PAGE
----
I could sense it.

My body knows when these things are coming, but it powered through, God bless it, until the adrenaline wore out somewhere between Sunday night tipsy and Monday morning inflamed throat, unable to eat/talk/stay conscious for longer than a HBO sitcom.

Naturally this affliction hit just when the British summer peeked, adding nicely to the light-sensitive headaches and feverish sweats I was enjoying indoors under my duvet.

But having spent a week in bed, drinking nothing but water, thinking constantly of rich, indulgent food I couldn’t hope to consume, watching anything that Sky On Demand had to offer and having some of the most vividly weird dreams ever, well I’ve had time to dwell on things.

Now as far as resolutions, personal development and good intentions go, faithful readers will know all too well, I rule supreme, but having spent a week in joggers, under a duvet, looking every bit the homeless meff, you can understand my need to resolve. And after a healthy dose of antibiotics and Jane Austen I listed some of my life’s great ambitions.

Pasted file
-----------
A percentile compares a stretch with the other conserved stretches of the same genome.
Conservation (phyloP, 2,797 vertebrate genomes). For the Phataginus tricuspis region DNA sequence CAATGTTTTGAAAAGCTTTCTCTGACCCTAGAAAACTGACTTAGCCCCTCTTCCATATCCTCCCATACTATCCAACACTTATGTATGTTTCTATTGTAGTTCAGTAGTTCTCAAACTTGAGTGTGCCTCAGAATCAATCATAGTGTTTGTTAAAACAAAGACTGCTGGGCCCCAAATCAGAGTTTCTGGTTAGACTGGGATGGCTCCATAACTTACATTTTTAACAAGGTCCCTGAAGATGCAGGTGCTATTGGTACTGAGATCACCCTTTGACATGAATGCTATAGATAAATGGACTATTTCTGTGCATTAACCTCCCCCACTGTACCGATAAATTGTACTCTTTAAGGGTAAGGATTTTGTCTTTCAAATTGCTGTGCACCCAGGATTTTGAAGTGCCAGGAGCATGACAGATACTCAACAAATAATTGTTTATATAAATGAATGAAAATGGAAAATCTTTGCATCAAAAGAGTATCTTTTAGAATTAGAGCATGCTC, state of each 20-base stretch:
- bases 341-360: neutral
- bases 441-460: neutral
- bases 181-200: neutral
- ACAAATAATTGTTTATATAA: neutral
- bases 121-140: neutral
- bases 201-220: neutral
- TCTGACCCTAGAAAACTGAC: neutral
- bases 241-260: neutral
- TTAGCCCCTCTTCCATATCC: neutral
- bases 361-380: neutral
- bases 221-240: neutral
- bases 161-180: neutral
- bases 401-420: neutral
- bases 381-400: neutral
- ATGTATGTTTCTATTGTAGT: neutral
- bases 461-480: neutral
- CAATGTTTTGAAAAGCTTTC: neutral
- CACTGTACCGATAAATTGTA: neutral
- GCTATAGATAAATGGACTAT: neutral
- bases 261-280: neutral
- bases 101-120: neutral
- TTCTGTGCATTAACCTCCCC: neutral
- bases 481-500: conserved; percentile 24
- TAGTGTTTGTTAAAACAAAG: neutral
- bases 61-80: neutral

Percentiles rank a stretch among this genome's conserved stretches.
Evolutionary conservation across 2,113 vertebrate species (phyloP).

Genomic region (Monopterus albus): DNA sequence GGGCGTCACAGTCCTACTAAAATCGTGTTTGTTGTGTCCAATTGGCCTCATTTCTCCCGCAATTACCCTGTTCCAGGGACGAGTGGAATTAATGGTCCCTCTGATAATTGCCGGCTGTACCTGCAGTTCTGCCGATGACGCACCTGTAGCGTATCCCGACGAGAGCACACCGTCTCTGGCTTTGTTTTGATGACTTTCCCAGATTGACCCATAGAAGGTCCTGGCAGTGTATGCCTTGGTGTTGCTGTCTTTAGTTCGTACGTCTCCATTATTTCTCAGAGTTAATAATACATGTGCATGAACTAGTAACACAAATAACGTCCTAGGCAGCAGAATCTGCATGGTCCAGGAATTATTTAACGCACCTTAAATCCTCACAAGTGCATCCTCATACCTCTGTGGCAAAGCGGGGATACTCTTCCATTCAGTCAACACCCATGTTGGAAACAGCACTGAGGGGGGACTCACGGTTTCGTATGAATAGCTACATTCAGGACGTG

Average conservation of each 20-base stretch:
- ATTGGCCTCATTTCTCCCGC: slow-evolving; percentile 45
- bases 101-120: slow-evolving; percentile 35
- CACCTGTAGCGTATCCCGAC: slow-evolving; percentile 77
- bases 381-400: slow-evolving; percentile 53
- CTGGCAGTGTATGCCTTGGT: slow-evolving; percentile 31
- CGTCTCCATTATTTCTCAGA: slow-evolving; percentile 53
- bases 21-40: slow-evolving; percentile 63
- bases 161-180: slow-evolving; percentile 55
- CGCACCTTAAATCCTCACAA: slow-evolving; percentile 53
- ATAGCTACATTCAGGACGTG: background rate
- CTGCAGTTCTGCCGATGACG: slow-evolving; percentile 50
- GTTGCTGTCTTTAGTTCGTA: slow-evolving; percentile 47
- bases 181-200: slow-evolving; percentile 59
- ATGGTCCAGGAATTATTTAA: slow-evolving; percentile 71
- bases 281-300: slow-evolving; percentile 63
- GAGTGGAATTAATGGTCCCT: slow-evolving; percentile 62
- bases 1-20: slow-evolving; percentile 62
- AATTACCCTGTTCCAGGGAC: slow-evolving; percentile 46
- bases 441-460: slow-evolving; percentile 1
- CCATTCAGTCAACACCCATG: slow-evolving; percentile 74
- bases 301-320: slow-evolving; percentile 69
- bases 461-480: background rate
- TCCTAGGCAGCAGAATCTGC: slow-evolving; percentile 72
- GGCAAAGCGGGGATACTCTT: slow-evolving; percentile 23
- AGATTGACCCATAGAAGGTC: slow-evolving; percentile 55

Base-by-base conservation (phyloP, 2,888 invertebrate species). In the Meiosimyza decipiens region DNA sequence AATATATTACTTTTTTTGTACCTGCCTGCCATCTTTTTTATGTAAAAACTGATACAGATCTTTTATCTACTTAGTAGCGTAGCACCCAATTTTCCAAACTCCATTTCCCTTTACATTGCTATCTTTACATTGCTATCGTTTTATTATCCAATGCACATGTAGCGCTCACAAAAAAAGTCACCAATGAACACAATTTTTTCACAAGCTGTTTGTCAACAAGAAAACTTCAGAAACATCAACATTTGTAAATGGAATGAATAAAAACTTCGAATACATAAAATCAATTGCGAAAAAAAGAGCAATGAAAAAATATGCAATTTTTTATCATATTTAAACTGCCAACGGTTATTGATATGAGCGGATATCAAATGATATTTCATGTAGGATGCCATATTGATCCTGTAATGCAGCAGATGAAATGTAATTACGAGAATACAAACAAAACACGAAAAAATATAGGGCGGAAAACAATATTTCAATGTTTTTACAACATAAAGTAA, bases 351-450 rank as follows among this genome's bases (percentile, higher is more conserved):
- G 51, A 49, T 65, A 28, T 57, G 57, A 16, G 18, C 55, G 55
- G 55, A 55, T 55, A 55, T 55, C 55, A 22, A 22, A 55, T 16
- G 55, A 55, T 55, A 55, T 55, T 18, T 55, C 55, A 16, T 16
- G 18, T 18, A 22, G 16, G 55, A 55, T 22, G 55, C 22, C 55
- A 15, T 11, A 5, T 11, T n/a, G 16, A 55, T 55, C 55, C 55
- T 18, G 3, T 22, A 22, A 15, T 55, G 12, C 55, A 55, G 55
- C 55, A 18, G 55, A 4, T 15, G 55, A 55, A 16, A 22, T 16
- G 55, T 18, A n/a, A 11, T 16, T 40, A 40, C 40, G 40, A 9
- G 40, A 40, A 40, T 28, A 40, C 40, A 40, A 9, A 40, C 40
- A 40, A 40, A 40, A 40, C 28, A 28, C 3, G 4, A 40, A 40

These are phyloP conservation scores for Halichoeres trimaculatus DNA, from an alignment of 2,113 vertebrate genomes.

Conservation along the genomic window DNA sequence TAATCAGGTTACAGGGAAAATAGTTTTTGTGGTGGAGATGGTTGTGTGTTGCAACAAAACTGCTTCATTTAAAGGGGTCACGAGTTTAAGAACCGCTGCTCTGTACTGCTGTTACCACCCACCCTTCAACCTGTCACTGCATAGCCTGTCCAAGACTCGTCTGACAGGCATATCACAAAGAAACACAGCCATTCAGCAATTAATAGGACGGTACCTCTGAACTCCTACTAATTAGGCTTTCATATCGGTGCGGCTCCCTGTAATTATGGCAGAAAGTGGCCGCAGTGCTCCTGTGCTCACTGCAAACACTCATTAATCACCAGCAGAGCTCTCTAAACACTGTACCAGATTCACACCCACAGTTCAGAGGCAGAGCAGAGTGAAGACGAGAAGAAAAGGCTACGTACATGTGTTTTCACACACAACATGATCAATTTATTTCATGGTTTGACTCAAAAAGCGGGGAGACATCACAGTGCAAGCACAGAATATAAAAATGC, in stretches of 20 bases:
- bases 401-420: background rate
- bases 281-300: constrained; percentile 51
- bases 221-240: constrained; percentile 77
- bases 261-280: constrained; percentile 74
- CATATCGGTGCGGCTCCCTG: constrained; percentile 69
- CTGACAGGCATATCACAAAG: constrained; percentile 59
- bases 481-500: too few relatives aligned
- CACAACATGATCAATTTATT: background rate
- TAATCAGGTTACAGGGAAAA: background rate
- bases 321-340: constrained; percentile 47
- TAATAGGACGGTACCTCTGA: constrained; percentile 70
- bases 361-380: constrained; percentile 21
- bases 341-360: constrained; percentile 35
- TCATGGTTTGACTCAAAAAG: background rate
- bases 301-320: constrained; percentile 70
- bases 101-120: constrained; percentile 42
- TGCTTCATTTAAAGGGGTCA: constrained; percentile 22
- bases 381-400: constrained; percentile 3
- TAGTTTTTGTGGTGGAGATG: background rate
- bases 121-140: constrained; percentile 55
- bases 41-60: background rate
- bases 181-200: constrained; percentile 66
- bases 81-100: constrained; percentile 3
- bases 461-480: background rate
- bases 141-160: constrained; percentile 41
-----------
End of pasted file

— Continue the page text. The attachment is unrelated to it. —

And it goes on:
Exhibit B: Two instagramming sins with one shot.

Exhibit B: Two instagramming sins with one shot.


1. To have in my wardrobe, items only which I know to suit and flatter me, or which are too incredibly comfortable/sentimental/cool to throw away.

2. To never grow tired of consuming books, pretty stationary, cake or Italian food.

3. To one day regain the svelte figure, tireless energy and general fitness level I maintained up until the age of eighteen.